Amazon .com appears to be flexing its muscle against publishers once again.
The New York Times reported this morning that Amazon had removed preorder options for upcoming titles from publisher Hachette (which owns the imprints Grand Central Publishing, Little Brown, Orbit, and others), a move that affected books, including The Silkworm, the latest mystery by J.K. Rowling (writing under the pen name Robert Galbraith) and the paperback version of Brad Stone’s book about Amazon, The Everything Store.
It’s not exactly clear what happened here — Amazon declined to comment, and Hachette has not responded to my email. For some readers, this might not seem like a huge deal, since it’s focused on upcoming books, not ones that are already available.
Nonetheless, the news has prompted some critical commentary from writers and editors. For example, editor Ellen Datlow tweeted a link to the NYT story and said that Amazon is “evil,” while author Lilith Saintcrow (whose novel The Ripper Affair was affected by the changes) described this as an attempt to “blackmail” a publisher in a way that also hurts writers and editors.
Steven Gould, president of the Science Fiction Writers of America and author of the novel Jumper (I studied with him at the Viable Paradise workshop) emailed me a comment about why this is a big deal. To be clear, this meant to be a personal statement, not an official comment from SFWA. Anyway, here it is:
If Amazon were one of many comparable online distributors of goods, the Hachette/Amazon dispute (like the Macmillan/Amazon dispute of a few years ago) would not be significant. However, Amazon is the world’s largest online retailer with revenue that’s 58 billion dollars a year more than their nearest competitor so their actions have huge impacts on the viability of publishers and the careers of their authors. I am sadly reminded of “Too Big Too Fail,” in our recent economic downturn. A healthy industry needs retailers, lots of them, in both the digital and physical realm.
Even before, it looked like Amazon’s negotiations over e-book terms had affected Hachette’s books, with Amazon reportedly charging higher prices to consumers, shipping books at a slower pace, and recommending other titles.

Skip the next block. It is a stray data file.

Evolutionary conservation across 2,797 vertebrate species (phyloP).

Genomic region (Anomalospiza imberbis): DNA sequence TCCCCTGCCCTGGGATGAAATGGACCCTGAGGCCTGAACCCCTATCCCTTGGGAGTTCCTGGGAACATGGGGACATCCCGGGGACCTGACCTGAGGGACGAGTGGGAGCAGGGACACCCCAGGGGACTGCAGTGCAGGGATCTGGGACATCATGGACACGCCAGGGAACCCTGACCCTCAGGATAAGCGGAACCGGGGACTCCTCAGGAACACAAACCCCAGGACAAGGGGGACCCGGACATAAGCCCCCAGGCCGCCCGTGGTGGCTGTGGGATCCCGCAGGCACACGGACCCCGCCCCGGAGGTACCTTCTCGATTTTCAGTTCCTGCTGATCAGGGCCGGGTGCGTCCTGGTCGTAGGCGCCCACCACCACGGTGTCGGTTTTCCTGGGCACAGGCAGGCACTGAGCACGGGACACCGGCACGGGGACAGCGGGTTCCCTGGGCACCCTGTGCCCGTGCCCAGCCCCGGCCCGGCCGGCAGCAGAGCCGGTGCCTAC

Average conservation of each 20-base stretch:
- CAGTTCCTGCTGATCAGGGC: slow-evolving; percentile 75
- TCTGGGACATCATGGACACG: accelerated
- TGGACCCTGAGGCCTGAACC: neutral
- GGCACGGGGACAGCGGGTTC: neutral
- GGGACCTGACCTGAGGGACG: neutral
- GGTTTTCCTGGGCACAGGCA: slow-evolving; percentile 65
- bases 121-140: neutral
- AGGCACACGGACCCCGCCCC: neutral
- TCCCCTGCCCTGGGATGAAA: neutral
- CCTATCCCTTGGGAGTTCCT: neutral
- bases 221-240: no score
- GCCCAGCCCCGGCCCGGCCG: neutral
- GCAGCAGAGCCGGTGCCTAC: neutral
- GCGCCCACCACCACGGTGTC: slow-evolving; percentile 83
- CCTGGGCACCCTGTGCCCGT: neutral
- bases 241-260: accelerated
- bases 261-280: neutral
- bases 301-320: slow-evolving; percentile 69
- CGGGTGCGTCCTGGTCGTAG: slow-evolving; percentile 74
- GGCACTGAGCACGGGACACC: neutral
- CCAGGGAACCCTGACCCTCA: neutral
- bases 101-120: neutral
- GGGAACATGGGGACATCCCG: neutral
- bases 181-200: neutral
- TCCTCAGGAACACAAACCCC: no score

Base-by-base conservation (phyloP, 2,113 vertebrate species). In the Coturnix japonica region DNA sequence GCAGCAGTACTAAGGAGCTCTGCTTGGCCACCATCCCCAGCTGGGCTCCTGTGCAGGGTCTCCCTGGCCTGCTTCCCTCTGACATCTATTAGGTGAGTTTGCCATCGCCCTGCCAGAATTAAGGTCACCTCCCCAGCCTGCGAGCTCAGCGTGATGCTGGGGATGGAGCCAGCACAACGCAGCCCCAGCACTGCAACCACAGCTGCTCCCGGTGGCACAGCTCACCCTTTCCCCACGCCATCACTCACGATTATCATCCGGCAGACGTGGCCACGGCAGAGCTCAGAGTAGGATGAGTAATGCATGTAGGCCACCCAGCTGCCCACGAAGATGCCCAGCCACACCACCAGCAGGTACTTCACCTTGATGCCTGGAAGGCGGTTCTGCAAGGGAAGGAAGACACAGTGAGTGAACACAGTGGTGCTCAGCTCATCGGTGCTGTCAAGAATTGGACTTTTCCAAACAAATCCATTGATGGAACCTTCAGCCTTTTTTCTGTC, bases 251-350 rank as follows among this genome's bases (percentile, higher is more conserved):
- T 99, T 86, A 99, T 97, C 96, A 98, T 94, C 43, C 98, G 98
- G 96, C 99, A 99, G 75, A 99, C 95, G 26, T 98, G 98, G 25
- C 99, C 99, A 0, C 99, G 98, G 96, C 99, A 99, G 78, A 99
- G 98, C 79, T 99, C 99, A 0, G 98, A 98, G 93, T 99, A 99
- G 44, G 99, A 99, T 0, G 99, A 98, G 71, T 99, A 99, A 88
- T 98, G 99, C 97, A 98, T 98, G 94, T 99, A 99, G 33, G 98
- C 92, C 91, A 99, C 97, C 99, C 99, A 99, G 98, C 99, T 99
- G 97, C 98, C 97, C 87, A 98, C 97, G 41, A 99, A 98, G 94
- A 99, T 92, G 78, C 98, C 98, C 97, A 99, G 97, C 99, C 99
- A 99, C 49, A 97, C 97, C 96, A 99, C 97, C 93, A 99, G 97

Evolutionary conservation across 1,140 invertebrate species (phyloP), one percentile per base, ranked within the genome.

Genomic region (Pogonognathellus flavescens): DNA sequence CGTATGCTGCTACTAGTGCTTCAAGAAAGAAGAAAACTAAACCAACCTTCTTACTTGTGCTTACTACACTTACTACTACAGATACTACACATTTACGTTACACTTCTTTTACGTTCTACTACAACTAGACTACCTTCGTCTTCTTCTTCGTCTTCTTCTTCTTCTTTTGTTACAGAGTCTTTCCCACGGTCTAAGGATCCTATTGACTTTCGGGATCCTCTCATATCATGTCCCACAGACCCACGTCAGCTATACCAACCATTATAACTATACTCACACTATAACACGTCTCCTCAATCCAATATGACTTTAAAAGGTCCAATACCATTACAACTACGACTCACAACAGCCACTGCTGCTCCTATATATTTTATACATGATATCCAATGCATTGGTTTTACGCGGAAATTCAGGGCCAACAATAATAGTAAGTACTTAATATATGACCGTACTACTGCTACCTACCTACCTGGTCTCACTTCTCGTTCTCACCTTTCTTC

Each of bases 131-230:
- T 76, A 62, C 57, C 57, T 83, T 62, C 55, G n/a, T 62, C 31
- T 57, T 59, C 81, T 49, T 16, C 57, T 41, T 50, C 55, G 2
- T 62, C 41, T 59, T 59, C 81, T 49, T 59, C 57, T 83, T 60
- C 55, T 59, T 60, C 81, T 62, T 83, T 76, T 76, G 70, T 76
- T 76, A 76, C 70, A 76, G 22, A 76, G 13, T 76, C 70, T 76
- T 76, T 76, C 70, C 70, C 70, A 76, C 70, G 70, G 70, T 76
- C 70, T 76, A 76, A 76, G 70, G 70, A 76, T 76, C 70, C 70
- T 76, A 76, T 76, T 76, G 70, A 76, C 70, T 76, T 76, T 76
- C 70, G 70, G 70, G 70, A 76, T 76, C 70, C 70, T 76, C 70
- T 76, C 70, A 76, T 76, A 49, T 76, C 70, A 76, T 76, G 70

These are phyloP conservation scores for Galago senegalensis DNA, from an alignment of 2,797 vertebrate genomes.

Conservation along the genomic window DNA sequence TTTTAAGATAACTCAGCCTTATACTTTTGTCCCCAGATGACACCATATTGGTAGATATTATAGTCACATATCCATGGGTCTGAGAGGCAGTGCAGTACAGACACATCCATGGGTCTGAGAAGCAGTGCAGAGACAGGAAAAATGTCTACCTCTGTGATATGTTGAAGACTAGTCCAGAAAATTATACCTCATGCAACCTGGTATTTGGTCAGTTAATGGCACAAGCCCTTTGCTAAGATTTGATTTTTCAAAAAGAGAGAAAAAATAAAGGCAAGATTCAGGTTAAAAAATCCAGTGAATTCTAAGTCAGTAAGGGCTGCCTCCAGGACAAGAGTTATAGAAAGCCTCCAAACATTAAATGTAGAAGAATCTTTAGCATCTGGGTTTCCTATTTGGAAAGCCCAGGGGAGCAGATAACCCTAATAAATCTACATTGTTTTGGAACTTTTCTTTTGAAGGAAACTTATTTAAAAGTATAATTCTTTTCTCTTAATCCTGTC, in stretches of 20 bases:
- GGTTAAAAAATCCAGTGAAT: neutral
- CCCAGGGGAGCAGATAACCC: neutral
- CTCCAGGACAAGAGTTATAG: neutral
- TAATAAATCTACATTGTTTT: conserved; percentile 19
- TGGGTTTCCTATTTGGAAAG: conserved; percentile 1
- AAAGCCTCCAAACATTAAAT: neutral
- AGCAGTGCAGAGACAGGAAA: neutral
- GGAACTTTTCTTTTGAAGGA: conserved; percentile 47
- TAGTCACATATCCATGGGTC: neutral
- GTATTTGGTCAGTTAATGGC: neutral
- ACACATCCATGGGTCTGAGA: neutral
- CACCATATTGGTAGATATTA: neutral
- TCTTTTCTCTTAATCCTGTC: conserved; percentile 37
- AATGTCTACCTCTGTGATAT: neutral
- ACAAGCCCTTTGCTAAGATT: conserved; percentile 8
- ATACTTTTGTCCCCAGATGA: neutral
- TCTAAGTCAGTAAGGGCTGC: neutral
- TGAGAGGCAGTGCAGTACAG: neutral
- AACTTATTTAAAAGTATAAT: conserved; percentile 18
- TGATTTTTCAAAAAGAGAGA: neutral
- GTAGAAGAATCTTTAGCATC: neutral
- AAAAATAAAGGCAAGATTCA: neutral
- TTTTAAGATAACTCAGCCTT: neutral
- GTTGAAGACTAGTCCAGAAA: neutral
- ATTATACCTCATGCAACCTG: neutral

A couple of years ago, The New Yorker’s Ken Auletta offered a pretty thorough overview of the complicated relationship between publishers and Amazon. (At the time, Amazon, Apple, and the publishers were embroiled in a legal battle over publisher’s attempts to ally themselves with Apple and become less dependent on Amazon, with the Department of Justice ultimately siding with Amazon.)
This isn’t the first time that Amazon has changed listings as part of its negotiations with publishers, either. As Gould alluded to, back in 2010, the company stopped selling Macmillan titles directly. The moves against Hachette thus far haven’t been quite as aggressive.
Will the criticism against Amazon make much of a difference? Well, the Amazon backlash is nothing new, and Gould’s comment is colored with almost a sense of helplessness — it may be unhealthy for one book retailer to be quite so dominant, but that doesn’t change the fact that it is. It’s also worth noting that after Amazon’s dispute with Macmillan, we declared that Barnes & Noble had come out ahead, but that bookseller’s fortunes have not noticeably improved.
On the other hand, it’s been interesting to see comments pointing readers to other sites where they can also buy Hachette books. Perhaps more importantly, Amazon probably doesn’t want to be painted as anti-author, particularly since it works directly with authors through initiatives like Kindle Direct Publishing. And the company did capitulate to Macmillan four years ago. I don’t think readers, publishers, or writers (aside from a few one-offs) will be abandoning Amazon anytime soon, but that doesn’t mean the company can’t be pressured into taking a different approach.
[image via Flickr/goXunuReviews]